When creating a herb garden, remember not to pack the soil too tightly and to give them lots of space. And, once the herb outgrows its home, think about splitting the plant and repotting the sections into more of your upcycled aluminum cans.
If upcycling your own crockery feels like too much effort, these tea pot planters take the hard work out of the equation. The planter has drainage holes and the provided saucer will catch any water that overflows.
These chalkboard-effect labels are a great way to keep track of what herbs you're growing. Simply peel off a label from the roll and attach it to your planter, and write the herb's name with the provided chalk pen.
For a speedy decorating hack, use this gorgeous plant-themed paper to wrap around your tin cans or planters. The paper's quality is thick and heavy duty, and the monstera leaf design is perfect for presenting your herbs.
Do indoor herbs need direct sunlight?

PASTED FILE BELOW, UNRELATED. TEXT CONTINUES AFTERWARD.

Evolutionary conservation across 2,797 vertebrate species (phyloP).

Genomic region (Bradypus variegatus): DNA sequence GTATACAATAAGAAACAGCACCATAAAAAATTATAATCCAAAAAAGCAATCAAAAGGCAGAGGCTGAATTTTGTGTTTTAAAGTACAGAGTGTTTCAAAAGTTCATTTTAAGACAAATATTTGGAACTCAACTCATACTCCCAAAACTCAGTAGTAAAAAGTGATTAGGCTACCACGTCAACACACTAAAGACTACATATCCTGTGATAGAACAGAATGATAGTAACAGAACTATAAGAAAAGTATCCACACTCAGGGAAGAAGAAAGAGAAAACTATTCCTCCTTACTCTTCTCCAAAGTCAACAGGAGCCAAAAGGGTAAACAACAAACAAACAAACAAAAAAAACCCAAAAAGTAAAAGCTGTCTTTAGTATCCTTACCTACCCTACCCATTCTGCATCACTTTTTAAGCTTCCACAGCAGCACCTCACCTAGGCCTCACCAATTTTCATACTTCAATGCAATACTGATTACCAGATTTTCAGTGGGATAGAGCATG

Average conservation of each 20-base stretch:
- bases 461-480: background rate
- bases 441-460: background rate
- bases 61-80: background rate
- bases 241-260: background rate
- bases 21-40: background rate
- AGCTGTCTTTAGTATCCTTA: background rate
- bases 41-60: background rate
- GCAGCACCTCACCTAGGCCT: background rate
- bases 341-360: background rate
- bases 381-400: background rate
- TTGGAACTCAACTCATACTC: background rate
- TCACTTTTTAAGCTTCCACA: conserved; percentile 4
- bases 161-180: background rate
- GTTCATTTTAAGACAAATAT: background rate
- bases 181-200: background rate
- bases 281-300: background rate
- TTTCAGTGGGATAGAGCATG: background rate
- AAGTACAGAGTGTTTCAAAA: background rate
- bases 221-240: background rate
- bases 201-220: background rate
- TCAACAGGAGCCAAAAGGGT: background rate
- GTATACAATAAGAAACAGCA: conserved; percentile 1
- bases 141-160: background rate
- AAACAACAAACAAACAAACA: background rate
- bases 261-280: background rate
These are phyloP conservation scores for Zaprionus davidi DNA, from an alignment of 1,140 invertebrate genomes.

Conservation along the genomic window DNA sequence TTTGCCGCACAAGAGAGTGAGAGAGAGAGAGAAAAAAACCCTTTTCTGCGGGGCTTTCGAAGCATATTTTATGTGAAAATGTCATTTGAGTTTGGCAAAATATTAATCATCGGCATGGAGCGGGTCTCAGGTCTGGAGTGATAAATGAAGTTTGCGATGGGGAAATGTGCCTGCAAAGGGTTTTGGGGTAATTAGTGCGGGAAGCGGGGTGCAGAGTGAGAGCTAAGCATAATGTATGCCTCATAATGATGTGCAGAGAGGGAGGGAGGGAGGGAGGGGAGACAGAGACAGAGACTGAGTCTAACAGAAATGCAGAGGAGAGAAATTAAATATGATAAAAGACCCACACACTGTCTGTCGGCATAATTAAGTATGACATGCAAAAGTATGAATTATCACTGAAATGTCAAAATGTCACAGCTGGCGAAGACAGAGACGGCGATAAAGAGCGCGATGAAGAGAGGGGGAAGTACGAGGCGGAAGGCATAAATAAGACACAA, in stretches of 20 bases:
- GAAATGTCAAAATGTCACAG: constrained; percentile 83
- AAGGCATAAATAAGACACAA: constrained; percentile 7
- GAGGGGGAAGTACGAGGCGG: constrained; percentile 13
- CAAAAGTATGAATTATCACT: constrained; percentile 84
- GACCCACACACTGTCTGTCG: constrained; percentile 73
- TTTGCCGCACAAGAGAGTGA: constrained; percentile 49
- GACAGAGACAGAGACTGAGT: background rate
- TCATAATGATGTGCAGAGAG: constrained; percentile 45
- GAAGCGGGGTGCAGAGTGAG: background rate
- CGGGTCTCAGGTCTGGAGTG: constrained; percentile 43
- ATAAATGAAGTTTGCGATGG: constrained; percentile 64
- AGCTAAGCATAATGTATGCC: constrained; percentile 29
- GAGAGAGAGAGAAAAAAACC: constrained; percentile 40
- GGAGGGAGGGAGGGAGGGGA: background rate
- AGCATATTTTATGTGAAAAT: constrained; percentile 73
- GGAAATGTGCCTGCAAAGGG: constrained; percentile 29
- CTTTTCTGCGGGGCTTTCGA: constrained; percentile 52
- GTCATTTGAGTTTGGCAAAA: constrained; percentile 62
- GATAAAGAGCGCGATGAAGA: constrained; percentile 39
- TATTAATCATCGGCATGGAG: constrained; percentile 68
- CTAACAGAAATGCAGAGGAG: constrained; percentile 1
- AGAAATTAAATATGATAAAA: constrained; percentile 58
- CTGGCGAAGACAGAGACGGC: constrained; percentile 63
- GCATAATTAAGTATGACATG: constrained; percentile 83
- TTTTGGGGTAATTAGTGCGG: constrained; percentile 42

It's best for herbs to get plenty of indirect sunlight, as direct sun can scorch their leaves.
Most herbs need a minimum of six hours of sun every day to grow sufficiently. South facing windows are the best option, followed by east and west facing windows which receive around four hours of sun in either the morning or afternoon.
Freelance writer and author Flora Baker is a keen amateur gardener and houseplant enthusiast. Her small garden in South London is a constant work in progress as she gets to grips with snail prevention, DIY trellises and what to plant in shady spots overrun with ivy.